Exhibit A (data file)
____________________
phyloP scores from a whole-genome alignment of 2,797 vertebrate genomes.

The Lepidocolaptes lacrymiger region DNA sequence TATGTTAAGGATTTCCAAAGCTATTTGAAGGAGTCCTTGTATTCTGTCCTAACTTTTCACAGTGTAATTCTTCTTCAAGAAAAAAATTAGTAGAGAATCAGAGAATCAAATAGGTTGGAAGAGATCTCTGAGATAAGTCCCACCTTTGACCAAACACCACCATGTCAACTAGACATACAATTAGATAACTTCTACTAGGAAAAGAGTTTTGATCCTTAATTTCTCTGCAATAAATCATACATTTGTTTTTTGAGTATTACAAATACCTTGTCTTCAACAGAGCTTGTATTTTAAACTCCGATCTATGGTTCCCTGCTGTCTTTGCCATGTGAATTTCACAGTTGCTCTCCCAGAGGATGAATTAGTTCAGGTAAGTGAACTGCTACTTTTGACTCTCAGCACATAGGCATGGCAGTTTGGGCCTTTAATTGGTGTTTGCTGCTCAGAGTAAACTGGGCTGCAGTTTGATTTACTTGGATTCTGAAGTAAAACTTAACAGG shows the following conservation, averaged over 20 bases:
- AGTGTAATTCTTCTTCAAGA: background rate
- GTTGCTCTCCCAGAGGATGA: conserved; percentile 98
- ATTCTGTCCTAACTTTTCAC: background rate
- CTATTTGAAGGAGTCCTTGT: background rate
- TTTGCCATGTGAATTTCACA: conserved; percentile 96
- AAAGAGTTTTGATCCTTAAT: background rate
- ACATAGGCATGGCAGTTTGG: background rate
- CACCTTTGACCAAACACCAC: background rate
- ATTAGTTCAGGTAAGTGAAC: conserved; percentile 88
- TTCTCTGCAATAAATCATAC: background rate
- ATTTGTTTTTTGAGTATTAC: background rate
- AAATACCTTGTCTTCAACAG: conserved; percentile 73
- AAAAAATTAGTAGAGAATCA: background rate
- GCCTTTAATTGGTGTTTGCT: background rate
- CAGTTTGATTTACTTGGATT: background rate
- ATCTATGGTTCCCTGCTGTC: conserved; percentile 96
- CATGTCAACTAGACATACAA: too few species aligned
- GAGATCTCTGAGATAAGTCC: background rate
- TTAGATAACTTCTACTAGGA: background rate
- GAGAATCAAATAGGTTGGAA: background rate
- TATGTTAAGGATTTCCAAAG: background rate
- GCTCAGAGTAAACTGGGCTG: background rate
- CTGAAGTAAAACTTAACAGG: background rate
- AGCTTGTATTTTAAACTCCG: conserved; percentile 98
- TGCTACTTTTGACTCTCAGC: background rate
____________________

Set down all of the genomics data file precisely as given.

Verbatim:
phyloP scores from a whole-genome alignment of 2,797 vertebrate genomes.

The Lepidocolaptes lacrymiger region DNA sequence TATGTTAAGGATTTCCAAAGCTATTTGAAGGAGTCCTTGTATTCTGTCCTAACTTTTCACAGTGTAATTCTTCTTCAAGAAAAAAATTAGTAGAGAATCAGAGAATCAAATAGGTTGGAAGAGATCTCTGAGATAAGTCCCACCTTTGACCAAACACCACCATGTCAACTAGACATACAATTAGATAACTTCTACTAGGAAAAGAGTTTTGATCCTTAATTTCTCTGCAATAAATCATACATTTGTTTTTTGAGTATTACAAATACCTTGTCTTCAACAGAGCTTGTATTTTAAACTCCGATCTATGGTTCCCTGCTGTCTTTGCCATGTGAATTTCACAGTTGCTCTCCCAGAGGATGAATTAGTTCAGGTAAGTGAACTGCTACTTTTGACTCTCAGCACATAGGCATGGCAGTTTGGGCCTTTAATTGGTGTTTGCTGCTCAGAGTAAACTGGGCTGCAGTTTGATTTACTTGGATTCTGAAGTAAAACTTAACAGG shows the following conservation, averaged over 20 bases:
- AGTGTAATTCTTCTTCAAGA: background rate
- GTTGCTCTCCCAGAGGATGA: conserved; percentile 98
- ATTCTGTCCTAACTTTTCAC: background rate
- CTATTTGAAGGAGTCCTTGT: background rate
- TTTGCCATGTGAATTTCACA: conserved; percentile 96
- AAAGAGTTTTGATCCTTAAT: background rate
- ACATAGGCATGGCAGTTTGG: background rate
- CACCTTTGACCAAACACCAC: background rate
- ATTAGTTCAGGTAAGTGAAC: conserved; percentile 88
- TTCTCTGCAATAAATCATAC: background rate
- ATTTGTTTTTTGAGTATTAC: background rate
- AAATACCTTGTCTTCAACAG: conserved; percentile 73
- AAAAAATTAGTAGAGAATCA: background rate
- GCCTTTAATTGGTGTTTGCT: background rate
- CAGTTTGATTTACTTGGATT: background rate
- ATCTATGGTTCCCTGCTGTC: conserved; percentile 96
- CATGTCAACTAGACATACAA: too few species aligned
- GAGATCTCTGAGATAAGTCC: background rate
- TTAGATAACTTCTACTAGGA: background rate
- GAGAATCAAATAGGTTGGAA: background rate
- TATGTTAAGGATTTCCAAAG: background rate
- GCTCAGAGTAAACTGGGCTG: background rate
- CTGAAGTAAAACTTAACAGG: background rate
- AGCTTGTATTTTAAACTCCG: conserved; percentile 98
- TGCTACTTTTGACTCTCAGC: background rate